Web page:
ASIS International held its 13th European Security Conference & Exhibition on 1-3 April 2014 at the World Forum in The Hague, Netherlands. ASIS Europe 2014 gathered a record attendance of over 700 registered delegates from 51 countries.
“Today more than ever security professionals need to have a vibrant network based upon a common body of knowledge to help secure the assets intrusted to them and advance the security profession. ASIS International is the only organisation in the world that provides these value-added opportunities for security practitioners worldwide. The growing interest and demand for professional security managers is clearly evident today here in The Hague as we celebrate the ASIS 13th European Security Conference & Exhibition which is our largest to date.” said ASIS President Richard E. Widup, Jr., CPP.
On Tuesday 1 April, the programme started with professional tours at the Organisation for the Prohibition of Chemical Weapons (OPCW) headquarters. After a short briefing on the organisation and its activities, visitors attended a presentation provided by Chris Stretton, Head of the Office of Confidentiality and Security of the OPCW, on how to secure international organisations such as the OPCW, and on the role and adaptation of security organisations to support missions in high risk areas. The professional tours continued with a visit of The Hague Security Delta Campus. Visitors attended a presentation on the importance and potential of public-private partnerships in security, and on joint innovation programmes developed at The Hague Security Delta. In the afternoon, a limited number of delegates visited Europol’s headquarters, followed by a presentation on Europol’s activities, and on Europol and public-private partnerships. The first day was concluded by a Welcome Party with live music giving delegates a first opportunity to network in a relaxed atmosphere.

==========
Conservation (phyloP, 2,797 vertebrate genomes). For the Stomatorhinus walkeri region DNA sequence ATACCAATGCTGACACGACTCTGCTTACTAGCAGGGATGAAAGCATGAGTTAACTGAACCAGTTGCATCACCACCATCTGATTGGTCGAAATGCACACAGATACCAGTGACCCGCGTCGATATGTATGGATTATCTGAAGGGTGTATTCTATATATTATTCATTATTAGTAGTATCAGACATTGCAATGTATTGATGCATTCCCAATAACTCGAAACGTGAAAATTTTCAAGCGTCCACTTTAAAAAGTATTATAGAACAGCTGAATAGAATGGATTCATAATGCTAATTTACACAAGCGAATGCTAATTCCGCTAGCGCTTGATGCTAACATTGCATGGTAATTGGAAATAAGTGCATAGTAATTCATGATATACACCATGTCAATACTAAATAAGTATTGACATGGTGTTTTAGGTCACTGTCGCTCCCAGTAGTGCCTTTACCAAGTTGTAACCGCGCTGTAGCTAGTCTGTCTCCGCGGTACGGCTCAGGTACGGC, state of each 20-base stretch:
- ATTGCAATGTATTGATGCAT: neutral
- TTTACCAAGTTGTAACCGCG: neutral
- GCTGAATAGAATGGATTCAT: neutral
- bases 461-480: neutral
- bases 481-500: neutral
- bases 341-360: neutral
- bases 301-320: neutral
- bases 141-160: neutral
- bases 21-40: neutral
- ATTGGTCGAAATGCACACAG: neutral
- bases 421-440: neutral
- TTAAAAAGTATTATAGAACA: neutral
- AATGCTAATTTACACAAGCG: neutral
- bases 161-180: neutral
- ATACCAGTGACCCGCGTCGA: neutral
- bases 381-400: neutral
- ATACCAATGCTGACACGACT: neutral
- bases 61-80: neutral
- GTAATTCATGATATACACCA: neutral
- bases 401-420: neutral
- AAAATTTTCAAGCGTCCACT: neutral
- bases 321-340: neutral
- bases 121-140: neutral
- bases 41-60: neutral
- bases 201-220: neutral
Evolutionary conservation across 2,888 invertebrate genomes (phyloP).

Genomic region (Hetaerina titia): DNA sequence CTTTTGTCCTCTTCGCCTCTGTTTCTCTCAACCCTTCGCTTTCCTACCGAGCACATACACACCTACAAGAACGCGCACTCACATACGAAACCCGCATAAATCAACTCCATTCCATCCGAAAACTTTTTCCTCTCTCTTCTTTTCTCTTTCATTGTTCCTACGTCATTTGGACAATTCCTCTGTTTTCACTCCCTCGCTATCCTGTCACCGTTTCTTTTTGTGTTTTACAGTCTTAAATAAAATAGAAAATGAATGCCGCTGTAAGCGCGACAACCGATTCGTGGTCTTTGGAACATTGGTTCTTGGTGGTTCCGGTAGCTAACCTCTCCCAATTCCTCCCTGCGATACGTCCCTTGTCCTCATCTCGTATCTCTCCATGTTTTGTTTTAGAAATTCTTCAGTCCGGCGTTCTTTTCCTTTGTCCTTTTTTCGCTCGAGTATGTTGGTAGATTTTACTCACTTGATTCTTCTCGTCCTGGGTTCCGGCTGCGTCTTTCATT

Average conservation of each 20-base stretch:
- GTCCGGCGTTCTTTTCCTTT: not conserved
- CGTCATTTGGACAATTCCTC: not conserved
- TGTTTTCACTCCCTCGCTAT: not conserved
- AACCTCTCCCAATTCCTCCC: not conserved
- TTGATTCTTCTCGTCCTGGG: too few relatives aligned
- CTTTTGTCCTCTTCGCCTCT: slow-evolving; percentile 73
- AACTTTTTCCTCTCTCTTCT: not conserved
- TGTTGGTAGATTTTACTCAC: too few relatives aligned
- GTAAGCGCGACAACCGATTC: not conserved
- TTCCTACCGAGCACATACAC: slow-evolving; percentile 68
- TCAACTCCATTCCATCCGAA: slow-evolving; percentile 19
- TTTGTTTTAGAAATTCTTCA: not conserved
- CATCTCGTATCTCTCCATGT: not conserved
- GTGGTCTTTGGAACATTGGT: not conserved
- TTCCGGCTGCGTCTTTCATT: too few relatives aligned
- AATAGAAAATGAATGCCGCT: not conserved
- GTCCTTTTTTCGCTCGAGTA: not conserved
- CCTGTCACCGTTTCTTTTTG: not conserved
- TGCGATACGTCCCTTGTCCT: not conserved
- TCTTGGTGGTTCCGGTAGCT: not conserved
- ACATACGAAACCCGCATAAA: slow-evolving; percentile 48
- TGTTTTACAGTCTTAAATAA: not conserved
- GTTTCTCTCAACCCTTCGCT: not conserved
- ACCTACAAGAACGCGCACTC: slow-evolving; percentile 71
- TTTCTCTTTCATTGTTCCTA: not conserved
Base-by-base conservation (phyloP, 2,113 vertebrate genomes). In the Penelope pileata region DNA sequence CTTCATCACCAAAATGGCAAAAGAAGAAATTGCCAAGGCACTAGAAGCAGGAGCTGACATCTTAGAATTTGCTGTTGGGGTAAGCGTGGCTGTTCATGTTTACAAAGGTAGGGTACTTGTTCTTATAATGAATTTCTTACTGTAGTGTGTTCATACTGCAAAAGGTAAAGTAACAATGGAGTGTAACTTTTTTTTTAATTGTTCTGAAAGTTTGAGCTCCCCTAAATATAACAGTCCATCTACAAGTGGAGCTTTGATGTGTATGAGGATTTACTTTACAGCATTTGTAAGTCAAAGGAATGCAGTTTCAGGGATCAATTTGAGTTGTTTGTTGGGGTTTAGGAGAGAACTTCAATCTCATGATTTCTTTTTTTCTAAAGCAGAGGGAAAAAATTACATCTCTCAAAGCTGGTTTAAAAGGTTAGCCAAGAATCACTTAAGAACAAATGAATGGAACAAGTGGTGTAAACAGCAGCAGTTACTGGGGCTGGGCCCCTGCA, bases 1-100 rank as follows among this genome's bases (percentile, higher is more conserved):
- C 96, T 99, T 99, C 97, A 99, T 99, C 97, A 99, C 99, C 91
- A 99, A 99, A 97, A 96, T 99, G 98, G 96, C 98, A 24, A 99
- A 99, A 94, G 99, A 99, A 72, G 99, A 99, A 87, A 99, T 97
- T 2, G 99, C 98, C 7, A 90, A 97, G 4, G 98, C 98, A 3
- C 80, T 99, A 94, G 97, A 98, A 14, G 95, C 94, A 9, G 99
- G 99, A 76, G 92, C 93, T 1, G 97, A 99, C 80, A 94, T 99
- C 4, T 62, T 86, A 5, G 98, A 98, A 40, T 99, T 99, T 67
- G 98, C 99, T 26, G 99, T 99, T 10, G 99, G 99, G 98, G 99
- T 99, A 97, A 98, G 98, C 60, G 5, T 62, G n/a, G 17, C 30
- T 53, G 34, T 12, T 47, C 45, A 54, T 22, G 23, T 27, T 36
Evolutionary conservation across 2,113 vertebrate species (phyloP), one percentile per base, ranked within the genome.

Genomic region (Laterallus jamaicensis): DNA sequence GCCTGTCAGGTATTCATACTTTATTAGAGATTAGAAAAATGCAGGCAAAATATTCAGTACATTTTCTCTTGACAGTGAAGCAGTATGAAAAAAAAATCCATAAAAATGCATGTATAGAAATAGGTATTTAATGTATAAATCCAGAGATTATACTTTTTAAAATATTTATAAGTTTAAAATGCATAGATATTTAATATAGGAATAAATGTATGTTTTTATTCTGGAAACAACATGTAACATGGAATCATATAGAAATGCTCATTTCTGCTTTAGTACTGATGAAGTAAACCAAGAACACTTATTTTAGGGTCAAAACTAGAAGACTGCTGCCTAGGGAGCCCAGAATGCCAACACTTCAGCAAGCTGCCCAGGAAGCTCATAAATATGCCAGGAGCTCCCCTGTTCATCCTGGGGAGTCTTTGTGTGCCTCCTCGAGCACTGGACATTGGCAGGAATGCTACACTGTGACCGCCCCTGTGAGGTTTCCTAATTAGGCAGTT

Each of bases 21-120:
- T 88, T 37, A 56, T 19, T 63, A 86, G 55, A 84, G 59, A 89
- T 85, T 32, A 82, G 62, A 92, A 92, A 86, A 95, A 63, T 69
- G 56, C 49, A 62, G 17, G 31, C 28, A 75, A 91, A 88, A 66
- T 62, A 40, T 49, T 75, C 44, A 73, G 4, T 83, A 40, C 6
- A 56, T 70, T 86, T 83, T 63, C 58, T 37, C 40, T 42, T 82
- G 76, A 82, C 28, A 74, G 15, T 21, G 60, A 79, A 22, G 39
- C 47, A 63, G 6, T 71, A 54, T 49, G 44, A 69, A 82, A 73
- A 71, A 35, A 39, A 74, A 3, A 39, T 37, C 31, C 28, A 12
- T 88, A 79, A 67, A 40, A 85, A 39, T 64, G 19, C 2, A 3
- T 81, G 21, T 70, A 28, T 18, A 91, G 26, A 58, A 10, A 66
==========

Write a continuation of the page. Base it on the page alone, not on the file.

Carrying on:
On 2 April, Deputy Mayor of the City of The Hague, Henk Kool, and ASIS President, Richard E. Widup, Jr., CPP, welcomed delegates. The opening continued with a video of European Council President, Herman Van Rompuy, stressing the need to guarantee that security is a business enabler and not a business inhibitor. Mr. Van Rompuy added that an organisation such as ASIS is important to secure our societies due to its global representation, as it helps enhancing knowledge of security professionals and creates networks.
"ASIS International is the only organisation in the world that provides these value-added opportunities for security practitioners worldwide"
The conference continued with the keynote presentation of Ivo Opstelten, Minister of Security and Justice of The Netherlands who spoke about the importance of public-private partnerships to create synergies. Mr. Opstelten took the organisation of the Nuclear Security Summit 2014 held, in The Hague, as an example of a successful cooperation between both sectors, stressing that the organisation of such an event would not have been possible without the cooperation of the private sector. Mr. Opstelten finally said that The Hague Security Delta, which is a cluster for companies, governments, and research institutions, allows the development of innovative solutions and products.